There is usually an underlying reason for a problem with images in the eye, which helps to describe the type of amblyopia. For example, refractive amblyopia can be caused by a child being longsighted in one or both eyes. Other causes include astigmatism or a marked difference in refraction between the two eyes. All these refractive errors affect the way the eye focuses light.

Lazy eye often doesn't cause symptoms, and young children may not be aware of problems with their sight or may be unable to explain them. Children with eyesight problems that can lead to amblyopia might:

  • Find reading or seeing the board or screen at school difficult
  • Have a noticeable squint
  • Experience headaches and eye strain
  • Rub their eyes a lot
  • Have problems with co-ordination and judging distances

Lazy eye risk factors

Children with an underlying eye condition that has not been diagnosed and treated are at risk of developing a lazy eye. These conditions include:

Other risk factors that can increase the chance of a child having a lazy eye include:

  • Premature birth
  • Family history of lazy eye

Lazy eye treatment

Lazy eye treatments usually involve two steps. Treatment for any underlying eyesight problem, and treatment for lazy eye itself.

Different children tolerate different treatments, and your child's eye doctor should talk to you about the best plan for your child.

When thinking about how to treat lazy eye, the choice depends on what works best for your child. What matters is consistency and persevering to get positive results.

Types of amblyopia (lazy eye)

There are different types of amblyopia, depending on the underlying cause. The reason for a lazy eye will influence treatment for the underlying condition, but the treatment for lazy eye will usually be the same.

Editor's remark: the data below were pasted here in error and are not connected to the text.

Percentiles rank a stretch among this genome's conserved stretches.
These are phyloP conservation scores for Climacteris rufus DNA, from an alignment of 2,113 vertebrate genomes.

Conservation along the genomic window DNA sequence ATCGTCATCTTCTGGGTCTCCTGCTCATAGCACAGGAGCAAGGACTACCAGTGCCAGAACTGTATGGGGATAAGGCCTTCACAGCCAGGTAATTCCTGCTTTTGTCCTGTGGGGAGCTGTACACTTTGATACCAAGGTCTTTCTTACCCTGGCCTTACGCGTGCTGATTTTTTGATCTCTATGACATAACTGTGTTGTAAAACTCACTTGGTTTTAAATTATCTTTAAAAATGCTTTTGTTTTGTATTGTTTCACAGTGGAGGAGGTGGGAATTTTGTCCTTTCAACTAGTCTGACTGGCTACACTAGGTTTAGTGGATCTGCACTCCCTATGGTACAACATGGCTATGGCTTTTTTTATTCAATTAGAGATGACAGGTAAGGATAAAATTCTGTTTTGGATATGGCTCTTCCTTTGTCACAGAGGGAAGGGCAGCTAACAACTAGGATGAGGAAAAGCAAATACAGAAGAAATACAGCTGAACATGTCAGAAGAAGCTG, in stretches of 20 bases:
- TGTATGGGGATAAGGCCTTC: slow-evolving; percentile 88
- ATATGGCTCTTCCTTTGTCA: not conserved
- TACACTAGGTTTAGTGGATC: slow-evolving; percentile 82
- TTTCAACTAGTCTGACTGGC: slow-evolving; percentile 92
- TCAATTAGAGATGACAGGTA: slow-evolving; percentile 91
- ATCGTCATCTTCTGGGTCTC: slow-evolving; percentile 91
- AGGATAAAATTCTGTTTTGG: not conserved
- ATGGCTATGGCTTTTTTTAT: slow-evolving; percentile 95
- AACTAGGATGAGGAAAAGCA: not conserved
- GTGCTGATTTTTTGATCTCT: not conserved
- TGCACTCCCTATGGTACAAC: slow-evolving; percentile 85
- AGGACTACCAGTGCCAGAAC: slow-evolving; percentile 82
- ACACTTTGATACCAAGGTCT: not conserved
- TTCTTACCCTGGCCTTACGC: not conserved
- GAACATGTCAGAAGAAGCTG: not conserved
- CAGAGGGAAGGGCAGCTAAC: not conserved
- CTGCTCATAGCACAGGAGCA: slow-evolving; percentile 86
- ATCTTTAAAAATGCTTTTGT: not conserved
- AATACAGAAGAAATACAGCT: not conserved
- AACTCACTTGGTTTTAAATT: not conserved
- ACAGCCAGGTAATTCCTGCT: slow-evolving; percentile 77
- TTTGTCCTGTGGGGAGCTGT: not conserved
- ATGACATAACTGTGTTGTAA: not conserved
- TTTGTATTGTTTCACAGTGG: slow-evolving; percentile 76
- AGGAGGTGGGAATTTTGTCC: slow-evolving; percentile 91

When to get medical advice

Children and adults should have regular eye tests. Amblyopia can be detected at a routine eye test, as can underlying eyesight problems like long-sightedness that contribute to amblyopia developing.

You can take your child for an eye test at a high street optician from around the age of three. Before then, speak to your GP or health visitor if you have concerns, or call 111 for advice.

Living with lazy eye

Finding out you or your child has a lazy eye can be an emotional time. However, lazy eye is treatable if caught early. Even if a lazy eye isn't corrected in childhood, there is plenty of support to help your child make the most of their vision.

Frequently asked questions

Medically reviewed by: The Royal College of Ophthalmologists on 18/10/2022

Edited by: Nick Astbury FRCS FRCOphth FRCP
Clinical Associate Professor

The Royal College of Ophthalmologists champions excellence in the practice of ophthalmology and is the only professional membership body for medically qualified ophthalmologists. The RCOphth is unable to offer direct advice to patients. If you’re concerned about the health of your eyes, you should seek medical advice from your GP, optometrist or ophthalmologist.